Even among the most challenging cancer diagnoses, the case of Jorge Gamez Estrada, 61, (pictured above with his daughters Elizabeth and Cassandra) was a complex one that required a multidisciplinary team and the most advanced treatments for brain metastasis.
About four years ago, he was diagnosed with a rare, duo-type of lung cancer — one with the more common type of malignancy, called adenocarcinoma, which combined with a small component of “squamous cell,” the type that is generally slow-growing but can eventually spread to other areas of the body.
Almost from the start, he presented with brain metastasis, which means the cancer spread to the brain. He would undergo multiple treatments, including surgeries (or “craniotomies” in which surgeons cut a bony opening in the skull) and stereotactic radiosurgery, which delivers precisely-targeted radiation therapy in fewer high-dose treatments than traditional radiation therapy.
Nonetheless, Mr. Gamez’s condition would worsen, affecting his ability to walk.
“He had a total of three craniotomies and he had had a total of four stereotactic radiosurgeries to all the different sites,” said Yazmin Odia, M.D., Chief of Neuro-Oncology at Baptist Health’s Miami Cancer Institute. “When he presented the last time, the lesion was causing a lot of swelling in the brain. And as a result, it was causing his leg to be quite weak and he became increasingly immobilized.”
That’s when the patient and his family were told by his team from Baptist Health’s Miami Neuroscience Institute and Miami Cancer Institute, that Mr. Gamez should undergo brachytherapy, which is increasingly becoming the go-to therapy for patients with recurrent brain metastases after surgeries and more common external radiation treatments have been exhausted.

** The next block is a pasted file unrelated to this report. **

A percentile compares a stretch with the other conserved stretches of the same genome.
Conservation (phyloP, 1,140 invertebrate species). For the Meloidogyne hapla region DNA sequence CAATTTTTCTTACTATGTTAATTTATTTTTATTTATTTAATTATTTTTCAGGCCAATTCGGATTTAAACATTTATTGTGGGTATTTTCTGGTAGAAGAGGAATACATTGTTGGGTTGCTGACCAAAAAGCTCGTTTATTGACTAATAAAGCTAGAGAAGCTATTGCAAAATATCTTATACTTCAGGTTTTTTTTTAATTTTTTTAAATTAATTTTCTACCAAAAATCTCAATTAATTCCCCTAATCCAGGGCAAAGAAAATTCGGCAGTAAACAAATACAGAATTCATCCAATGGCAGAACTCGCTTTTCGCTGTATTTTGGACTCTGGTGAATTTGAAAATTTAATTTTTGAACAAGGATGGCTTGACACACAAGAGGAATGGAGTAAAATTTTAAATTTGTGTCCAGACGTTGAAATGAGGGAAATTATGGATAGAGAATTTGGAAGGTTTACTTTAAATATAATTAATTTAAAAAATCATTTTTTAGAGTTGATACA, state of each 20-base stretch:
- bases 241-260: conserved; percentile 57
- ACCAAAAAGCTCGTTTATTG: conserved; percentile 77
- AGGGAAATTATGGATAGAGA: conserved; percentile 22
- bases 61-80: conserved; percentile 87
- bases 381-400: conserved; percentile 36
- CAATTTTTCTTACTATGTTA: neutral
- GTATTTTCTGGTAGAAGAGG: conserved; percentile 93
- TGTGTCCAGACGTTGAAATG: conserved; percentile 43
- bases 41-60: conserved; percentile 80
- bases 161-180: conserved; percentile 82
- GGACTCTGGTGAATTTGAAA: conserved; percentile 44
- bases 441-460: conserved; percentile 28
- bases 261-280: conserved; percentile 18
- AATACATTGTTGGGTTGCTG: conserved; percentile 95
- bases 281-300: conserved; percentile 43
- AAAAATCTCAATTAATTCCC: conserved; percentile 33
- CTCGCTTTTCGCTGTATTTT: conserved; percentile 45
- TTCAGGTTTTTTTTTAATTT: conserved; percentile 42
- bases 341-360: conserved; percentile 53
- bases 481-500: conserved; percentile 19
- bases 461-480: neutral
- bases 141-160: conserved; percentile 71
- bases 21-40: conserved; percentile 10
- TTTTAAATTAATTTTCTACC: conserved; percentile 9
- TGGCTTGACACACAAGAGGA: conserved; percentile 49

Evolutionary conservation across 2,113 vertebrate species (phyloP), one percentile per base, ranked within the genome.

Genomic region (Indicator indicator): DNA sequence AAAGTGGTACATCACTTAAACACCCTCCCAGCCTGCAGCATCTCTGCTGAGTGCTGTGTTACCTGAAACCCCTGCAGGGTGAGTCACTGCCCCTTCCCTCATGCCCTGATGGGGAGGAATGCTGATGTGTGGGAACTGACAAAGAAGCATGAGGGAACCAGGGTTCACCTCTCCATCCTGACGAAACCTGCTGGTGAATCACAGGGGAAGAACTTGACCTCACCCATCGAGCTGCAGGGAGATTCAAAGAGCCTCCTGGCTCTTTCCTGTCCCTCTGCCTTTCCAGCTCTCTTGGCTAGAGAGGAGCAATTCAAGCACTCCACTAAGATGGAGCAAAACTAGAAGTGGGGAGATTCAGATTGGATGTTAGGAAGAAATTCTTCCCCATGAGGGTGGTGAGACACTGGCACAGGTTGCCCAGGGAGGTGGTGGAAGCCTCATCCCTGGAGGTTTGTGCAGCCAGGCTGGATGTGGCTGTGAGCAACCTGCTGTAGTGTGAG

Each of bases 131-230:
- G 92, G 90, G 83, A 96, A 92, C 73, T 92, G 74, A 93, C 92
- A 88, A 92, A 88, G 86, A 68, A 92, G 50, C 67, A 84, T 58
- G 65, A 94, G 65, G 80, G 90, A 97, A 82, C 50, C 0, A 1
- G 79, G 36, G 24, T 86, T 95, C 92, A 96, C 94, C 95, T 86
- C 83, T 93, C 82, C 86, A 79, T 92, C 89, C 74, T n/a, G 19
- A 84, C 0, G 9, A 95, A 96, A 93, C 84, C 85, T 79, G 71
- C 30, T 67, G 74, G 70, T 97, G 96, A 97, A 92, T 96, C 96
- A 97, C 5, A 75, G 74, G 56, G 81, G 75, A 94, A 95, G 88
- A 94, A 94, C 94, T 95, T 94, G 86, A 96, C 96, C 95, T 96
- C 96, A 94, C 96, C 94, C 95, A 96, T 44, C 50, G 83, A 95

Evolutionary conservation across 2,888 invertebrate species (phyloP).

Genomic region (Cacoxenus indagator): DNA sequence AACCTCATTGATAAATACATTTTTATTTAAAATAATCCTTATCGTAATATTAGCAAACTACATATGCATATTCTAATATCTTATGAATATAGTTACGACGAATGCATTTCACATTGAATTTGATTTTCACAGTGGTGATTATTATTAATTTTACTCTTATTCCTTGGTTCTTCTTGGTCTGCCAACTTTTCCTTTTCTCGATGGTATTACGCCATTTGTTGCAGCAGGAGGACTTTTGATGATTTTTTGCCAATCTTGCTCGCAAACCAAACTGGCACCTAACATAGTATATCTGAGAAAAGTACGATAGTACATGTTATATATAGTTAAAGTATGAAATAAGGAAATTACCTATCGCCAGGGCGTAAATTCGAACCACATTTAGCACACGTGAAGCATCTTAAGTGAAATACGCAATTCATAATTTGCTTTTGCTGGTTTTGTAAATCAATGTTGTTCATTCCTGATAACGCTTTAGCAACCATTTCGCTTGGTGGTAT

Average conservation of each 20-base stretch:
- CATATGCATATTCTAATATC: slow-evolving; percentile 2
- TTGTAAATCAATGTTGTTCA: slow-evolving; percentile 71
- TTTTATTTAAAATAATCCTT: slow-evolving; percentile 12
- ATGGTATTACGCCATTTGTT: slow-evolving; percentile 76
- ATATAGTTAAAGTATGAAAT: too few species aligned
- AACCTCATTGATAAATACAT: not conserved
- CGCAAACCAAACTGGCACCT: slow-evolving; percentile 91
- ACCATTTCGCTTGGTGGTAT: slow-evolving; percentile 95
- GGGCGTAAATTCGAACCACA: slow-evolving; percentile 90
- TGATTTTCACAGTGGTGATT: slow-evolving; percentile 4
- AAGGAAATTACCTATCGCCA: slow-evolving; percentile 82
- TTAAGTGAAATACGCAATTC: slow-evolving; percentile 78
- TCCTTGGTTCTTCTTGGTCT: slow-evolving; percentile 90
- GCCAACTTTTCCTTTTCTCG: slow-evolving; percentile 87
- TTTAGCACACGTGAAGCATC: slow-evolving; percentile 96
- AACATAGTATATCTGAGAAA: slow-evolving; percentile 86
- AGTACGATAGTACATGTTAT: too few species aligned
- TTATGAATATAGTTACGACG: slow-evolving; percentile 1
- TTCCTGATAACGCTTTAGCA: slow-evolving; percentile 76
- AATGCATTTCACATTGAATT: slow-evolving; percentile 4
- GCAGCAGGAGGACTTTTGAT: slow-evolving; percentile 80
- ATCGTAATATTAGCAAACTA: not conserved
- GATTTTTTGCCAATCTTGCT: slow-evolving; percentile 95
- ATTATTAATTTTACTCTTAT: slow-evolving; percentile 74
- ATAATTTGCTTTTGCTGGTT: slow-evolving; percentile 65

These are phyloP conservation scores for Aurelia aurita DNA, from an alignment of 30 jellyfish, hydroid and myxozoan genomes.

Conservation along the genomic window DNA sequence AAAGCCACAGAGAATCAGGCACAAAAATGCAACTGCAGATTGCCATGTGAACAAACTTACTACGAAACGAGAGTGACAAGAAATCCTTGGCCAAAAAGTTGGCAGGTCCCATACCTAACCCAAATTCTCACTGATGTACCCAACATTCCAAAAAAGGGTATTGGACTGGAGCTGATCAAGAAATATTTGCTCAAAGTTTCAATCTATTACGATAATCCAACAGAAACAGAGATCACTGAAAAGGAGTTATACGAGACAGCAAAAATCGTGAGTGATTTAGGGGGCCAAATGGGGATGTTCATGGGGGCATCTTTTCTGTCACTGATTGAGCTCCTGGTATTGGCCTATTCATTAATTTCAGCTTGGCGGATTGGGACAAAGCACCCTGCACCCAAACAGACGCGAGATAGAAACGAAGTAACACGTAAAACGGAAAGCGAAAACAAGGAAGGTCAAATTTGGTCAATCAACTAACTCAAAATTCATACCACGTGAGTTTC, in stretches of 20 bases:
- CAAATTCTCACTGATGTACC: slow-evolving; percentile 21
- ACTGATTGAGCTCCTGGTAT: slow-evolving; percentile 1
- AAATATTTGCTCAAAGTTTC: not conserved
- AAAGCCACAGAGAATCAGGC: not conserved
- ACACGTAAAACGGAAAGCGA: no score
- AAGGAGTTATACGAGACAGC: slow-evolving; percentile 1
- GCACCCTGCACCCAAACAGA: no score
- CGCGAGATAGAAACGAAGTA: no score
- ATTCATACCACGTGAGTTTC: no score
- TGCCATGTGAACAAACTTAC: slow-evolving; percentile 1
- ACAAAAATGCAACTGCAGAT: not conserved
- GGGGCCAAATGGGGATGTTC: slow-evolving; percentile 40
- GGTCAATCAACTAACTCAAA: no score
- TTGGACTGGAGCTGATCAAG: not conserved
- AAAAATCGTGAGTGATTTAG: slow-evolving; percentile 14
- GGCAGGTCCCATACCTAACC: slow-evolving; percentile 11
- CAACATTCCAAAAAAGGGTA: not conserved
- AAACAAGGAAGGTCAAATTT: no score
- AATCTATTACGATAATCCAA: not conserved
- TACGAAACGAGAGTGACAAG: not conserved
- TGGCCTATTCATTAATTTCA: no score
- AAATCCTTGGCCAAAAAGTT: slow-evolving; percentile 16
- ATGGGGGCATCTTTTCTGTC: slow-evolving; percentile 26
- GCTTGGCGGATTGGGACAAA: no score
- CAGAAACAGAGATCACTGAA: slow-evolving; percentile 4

“The brachytherapy is constantly emitting radiation therapy, so there’s some potential biological advantages against tumor cells that are cycling through the cell cycle to try and replicate and make new tumor cells,” explains Michael McDermott, M.D., neurosurgeon and the Chief Medical Executive of Miami Neuroscience Institute.
The patient’s daughter, Elizabeth Gamez, recalls the family’s quick acceptance of the brachytherapy strategy, especially the treatment’s ability to spare healthy issue. Baptist Health performed one of the first brachytherapy procedures last year in Florida and is the first center in South Florida to offer this novel therapy.
“What I liked the most about it was that it was going to target the tumor itself,” said Ms. Gamez. “It wasn’t going to touch any other areas of the brain, which is kind of concerning because you don’t want radiation where it doesn’t need to be.”
Mr. Gamez’s brachytherapy involved implants of specially encased, radiation-emitting capsules, also referred to as “seeds,” that target residual tumor cells. Most of the radiation is emitted over the first 30 days after the surgery.
“This was his site of progressive and recurrent disease, and this is why his case was reviewed in our multi-disciplinary setting to consider what innovative treatment options that we could offer him,” said Rupesh Kotecha, M.D., a radiation oncologist and Director of the Central Nervous System (CNS) Metastasis Program at Miami Cancer Institute. “For this patient, surgically targeted radiation therapy was the way that we could offer him additional treatment to be able to control that area of cancer.”
Vitaly Siomin, M.D., neurosurgeon at Miami Neuroscience Institute and Miami Cancer Institute, adds: “When we implant the seeds the radiation therapy is delivered into the vicinity of the previously resected tumor and, theoretically, it gives an advantage of not penetrating the healthy tissues.”
Mr. Gamez’s progress has been significant and he is very grateful for the team from both Institutes that enables him now to walk and resume normal daily activities.
“With the (brachytherapy), I have nothing to worry about it,” says Mr. Gamez. “I didn’t have any hair loss at all — nothing. I feel fantastic. I party. I do whatever I want to do. I highly recommend it. I think it’s a fantastic reward for me.”
Not only was the surgery a success, “but based on the most recent scan there’s really not much evidence of any residual or active tumor,” said Dr. Odia. “He has made truly a great recovery.”